On the morning of the disciplinary hearing, November 6, 2008, the Respondent and the law firm of Erwin, Martinkus and Cole, Ltd., entered into another agreement regarding the repayment of fees. (Resp. Ex. 3) In this agreement, the Respondent agreed to pay the law firm $8,685, which was one-half of the fees he had kept from an additional twelve clients. (Resp. Ex. 3, p. 2) Martinkus explained that he learned of the additional twelve matters after looking at the Respondent's bank records, which had been obtained by the ARDC during the disciplinary investigation. The Respondent had not previously disclosed those twelve clients. (Tr. 24-25)
Mr. Martinkus said he reviewed a number of additional bills that had been written off by the Respondent. He decided not to attempt to collect "most of" those bills because he did not want to contact clients who may have paid their bill. He said "I didn't want to look like a fool, and it would have been an embarrassment." (Tr. 29-30)
Mr. Martinkus acknowledged that the law office maintains a trust account, which contains unearned fees, and that there is no evidence that the Respondent improperly took funds from the trust account. (Tr. 31-32)
Finally, Mr. Martinkus said that, aside from keeping the fees from the 21 clients in this matter, the law firm was satisfied with the Respondent's work. Also, there is no evidence that any client was harmed by the Respondent's conduct. (Tr. 30-31)
Ms. Waller testified that she has been the bookkeeper at the law firm of Erwin, Martinkus and Cole for twenty-two years. Her duties include running the bills and account receivables, and she pays the accounts payable. At the present time there are 14 attorneys at the law firm. (Tr. 33-34)
Ms. Waller explained the manner in which bills are approved and sent out. She said that billing is done through the 20th of each month. The secretaries, who are assigned to specific attorneys, enter the time for each attorney in the client's file. When Waller receives this information she prepares a "pre-bill" that lists the attorney's time and expenses on each case. She also prepares account receivable statements that show any past due amount by the clients. She sends the pre-lists to the secretaries, who then go over the pre-lists with the attorneys. The pre-lists are then marked, at the direction of the attorneys, to bill or not to bill. When she receives a direction to bill, she prepares the bill for the client and returns it to the secretary for final review by the attorney. The individual secretaries put the bills into the mail. (Tr. 35-37)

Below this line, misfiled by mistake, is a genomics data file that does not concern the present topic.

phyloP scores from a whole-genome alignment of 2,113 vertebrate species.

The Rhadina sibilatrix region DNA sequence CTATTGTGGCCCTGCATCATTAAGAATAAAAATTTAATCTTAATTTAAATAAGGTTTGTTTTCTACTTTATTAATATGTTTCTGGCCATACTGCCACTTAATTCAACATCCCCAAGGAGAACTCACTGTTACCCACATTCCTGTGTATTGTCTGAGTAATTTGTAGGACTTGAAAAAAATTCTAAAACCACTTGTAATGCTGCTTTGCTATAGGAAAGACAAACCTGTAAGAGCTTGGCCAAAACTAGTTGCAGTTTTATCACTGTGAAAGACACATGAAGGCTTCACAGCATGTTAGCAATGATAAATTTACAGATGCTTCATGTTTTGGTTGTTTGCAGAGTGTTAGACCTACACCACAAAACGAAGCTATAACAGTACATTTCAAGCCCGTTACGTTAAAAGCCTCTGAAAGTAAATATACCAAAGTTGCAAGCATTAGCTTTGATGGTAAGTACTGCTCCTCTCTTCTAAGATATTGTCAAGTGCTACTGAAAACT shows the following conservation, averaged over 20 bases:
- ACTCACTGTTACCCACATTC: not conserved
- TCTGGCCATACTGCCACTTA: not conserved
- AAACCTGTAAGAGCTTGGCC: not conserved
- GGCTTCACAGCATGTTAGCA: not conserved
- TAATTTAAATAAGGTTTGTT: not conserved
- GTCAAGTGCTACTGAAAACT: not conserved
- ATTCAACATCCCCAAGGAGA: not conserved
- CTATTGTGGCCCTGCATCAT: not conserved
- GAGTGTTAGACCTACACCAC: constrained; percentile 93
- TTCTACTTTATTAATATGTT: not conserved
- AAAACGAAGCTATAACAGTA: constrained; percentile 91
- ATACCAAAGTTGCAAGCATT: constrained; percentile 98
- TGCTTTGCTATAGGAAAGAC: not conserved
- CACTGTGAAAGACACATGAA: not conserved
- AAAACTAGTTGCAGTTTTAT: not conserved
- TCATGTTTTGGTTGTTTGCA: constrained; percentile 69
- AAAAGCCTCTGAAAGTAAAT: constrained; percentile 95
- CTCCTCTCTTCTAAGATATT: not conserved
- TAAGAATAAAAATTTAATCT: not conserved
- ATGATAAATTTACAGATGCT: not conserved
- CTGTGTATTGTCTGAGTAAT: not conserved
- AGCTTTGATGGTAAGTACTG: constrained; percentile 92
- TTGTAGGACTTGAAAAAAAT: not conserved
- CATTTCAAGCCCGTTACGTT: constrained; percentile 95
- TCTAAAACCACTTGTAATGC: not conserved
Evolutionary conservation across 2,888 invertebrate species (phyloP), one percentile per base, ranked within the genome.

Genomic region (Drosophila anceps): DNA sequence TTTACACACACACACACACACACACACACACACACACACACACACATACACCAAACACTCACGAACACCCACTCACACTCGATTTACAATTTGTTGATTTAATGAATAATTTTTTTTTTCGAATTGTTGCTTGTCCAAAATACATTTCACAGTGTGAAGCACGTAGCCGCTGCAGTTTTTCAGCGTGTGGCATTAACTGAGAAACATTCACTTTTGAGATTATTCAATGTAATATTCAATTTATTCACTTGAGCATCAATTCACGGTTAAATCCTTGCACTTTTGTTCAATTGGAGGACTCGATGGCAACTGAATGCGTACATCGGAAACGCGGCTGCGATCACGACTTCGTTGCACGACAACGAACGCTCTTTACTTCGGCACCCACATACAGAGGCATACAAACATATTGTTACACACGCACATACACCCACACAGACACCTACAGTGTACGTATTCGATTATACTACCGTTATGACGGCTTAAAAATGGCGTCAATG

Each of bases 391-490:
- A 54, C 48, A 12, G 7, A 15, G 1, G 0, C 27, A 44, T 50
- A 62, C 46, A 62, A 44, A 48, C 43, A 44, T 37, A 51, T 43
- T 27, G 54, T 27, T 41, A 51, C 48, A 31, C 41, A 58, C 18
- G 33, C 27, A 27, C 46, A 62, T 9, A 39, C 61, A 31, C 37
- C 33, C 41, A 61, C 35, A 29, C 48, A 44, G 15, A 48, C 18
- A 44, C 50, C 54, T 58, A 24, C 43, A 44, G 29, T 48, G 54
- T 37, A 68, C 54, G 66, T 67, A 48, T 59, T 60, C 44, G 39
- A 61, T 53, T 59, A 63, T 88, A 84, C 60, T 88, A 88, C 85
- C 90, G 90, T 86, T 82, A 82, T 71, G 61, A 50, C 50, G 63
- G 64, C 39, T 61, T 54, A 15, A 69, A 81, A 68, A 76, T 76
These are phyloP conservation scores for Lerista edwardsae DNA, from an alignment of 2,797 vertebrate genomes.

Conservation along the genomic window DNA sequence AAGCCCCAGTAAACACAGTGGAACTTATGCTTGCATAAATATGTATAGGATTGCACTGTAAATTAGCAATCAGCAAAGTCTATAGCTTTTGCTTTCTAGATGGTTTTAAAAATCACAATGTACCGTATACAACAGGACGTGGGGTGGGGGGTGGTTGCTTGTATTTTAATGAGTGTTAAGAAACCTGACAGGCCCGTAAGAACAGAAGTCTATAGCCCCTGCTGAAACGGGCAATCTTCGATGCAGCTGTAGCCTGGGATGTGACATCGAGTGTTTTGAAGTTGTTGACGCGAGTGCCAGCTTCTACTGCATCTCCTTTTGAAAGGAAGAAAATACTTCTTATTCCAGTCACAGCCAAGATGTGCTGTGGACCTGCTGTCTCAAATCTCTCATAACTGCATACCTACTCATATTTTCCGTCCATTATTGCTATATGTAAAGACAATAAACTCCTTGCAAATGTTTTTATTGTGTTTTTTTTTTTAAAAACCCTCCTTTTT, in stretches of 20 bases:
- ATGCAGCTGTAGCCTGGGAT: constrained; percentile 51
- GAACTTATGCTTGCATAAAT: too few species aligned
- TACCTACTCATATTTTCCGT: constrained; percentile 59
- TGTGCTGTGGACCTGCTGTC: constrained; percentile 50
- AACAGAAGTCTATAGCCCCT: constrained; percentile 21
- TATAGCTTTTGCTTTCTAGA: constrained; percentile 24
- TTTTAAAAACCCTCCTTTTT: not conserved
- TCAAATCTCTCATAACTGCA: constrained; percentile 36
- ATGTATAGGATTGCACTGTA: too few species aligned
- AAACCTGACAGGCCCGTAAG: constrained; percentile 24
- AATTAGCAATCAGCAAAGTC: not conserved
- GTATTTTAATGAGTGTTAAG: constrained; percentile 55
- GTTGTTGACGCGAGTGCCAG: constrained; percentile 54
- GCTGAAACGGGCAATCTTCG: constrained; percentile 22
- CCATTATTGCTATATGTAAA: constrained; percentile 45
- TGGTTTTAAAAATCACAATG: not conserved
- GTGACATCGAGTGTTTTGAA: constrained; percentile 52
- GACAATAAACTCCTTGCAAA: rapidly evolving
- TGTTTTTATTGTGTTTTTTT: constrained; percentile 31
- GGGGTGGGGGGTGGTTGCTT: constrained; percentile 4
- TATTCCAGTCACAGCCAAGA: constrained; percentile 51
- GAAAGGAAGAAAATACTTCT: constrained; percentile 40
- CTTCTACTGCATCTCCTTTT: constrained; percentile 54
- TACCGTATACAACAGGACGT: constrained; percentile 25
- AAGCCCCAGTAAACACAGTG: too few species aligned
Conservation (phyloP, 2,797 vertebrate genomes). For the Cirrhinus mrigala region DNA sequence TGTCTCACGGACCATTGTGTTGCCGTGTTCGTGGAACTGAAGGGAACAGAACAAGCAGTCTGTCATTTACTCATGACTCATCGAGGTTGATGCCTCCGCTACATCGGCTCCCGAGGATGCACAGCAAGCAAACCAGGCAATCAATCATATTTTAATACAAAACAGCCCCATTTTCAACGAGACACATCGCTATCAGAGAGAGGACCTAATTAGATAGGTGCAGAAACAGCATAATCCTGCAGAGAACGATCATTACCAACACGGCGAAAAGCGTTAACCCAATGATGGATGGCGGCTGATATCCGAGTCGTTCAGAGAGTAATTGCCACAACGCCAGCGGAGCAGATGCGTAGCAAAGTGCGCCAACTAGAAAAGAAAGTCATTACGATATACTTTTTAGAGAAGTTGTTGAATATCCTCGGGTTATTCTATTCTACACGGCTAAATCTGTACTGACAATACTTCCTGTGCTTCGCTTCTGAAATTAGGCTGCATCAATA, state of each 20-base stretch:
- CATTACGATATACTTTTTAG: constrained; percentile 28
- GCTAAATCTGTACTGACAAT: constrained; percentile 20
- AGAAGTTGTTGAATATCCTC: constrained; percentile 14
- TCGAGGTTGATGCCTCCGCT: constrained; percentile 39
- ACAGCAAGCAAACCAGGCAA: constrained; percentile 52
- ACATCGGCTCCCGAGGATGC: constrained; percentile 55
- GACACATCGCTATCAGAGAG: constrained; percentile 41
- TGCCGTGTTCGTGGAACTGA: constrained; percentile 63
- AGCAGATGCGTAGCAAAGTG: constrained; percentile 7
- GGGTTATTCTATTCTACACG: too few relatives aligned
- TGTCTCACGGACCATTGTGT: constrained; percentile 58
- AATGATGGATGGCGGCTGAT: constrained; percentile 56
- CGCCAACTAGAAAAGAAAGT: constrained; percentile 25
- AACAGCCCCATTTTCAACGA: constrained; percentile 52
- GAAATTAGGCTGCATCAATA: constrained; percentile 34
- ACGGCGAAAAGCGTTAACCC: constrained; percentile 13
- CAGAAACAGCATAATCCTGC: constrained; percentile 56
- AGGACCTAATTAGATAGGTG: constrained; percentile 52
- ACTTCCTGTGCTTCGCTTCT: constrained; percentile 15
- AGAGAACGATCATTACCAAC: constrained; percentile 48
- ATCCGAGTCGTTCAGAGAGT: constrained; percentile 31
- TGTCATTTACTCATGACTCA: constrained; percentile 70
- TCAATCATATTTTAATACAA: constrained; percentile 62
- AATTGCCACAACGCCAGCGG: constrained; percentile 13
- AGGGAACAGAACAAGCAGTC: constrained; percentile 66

Ms. Waller identified and explained several accounting records of the law firm. The records pertained to clients who paid fees to the Respondent and who were identified in the Complaint (par. 4). She testified that the Respondent had directed in the records that fees of the foregoing clients be written off. (Tr. 37-53; Adm. Ex. 3, 6, 9-14, 16)
Ms. Waller also testified that during the period of about March 2006 to April 2007, the Respondent's secretary was found to have been taking funds from the law firm. After this was
discovered, the secretary was fired. Ms. Waller said she did not know if the Respondent was the person who reported the secretary's dishonesty. (Tr. 55-56)
Finally, Ms. Waller acknowledged that, aside from the 21 episodes in which the Respondent kept fees from clients after purportedly writing off the fees, she never had any problem with the Respondent's honesty or integrity. She said that no trust funds were involved in any of the 21 episodes, and that there was no evidence of any client being financially harmed. (Tr. 54-55)
The Respondent testified that he is 36 years of age, married, and resides in Champaign. He and his wife have a 6 year old child, and his wife's 12 year old child from a prior marriage also lives with them. He is the sole support of his family. His family members are in good health. (Tr. 58-61, 90)